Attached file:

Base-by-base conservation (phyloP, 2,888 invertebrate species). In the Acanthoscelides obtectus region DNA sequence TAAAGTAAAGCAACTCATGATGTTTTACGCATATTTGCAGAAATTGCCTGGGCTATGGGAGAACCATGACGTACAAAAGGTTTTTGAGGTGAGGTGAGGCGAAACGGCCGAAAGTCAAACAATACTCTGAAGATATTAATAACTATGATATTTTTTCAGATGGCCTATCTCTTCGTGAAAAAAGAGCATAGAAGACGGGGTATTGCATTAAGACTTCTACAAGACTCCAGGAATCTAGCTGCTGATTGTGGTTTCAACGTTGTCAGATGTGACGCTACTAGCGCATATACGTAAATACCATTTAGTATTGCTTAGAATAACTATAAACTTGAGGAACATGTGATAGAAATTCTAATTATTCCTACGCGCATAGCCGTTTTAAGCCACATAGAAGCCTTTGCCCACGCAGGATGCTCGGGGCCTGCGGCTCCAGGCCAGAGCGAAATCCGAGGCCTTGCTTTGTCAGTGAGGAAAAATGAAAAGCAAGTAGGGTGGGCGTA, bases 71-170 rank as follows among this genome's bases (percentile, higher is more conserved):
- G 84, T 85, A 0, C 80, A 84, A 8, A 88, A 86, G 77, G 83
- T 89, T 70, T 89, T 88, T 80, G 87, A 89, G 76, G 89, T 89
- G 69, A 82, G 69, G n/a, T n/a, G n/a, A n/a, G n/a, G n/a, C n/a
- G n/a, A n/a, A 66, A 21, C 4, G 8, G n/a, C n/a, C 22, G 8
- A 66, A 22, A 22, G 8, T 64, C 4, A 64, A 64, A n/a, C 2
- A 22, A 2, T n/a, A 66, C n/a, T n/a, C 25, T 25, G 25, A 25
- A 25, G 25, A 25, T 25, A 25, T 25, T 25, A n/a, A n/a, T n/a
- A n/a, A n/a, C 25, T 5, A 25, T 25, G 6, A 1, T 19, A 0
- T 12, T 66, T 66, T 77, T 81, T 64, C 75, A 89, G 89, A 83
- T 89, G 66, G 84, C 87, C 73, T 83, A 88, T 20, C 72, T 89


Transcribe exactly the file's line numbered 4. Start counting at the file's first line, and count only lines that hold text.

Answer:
- G 69, A 82, G 69, G n/a, T n/a, G n/a, A n/a, G n/a, G n/a, C n/a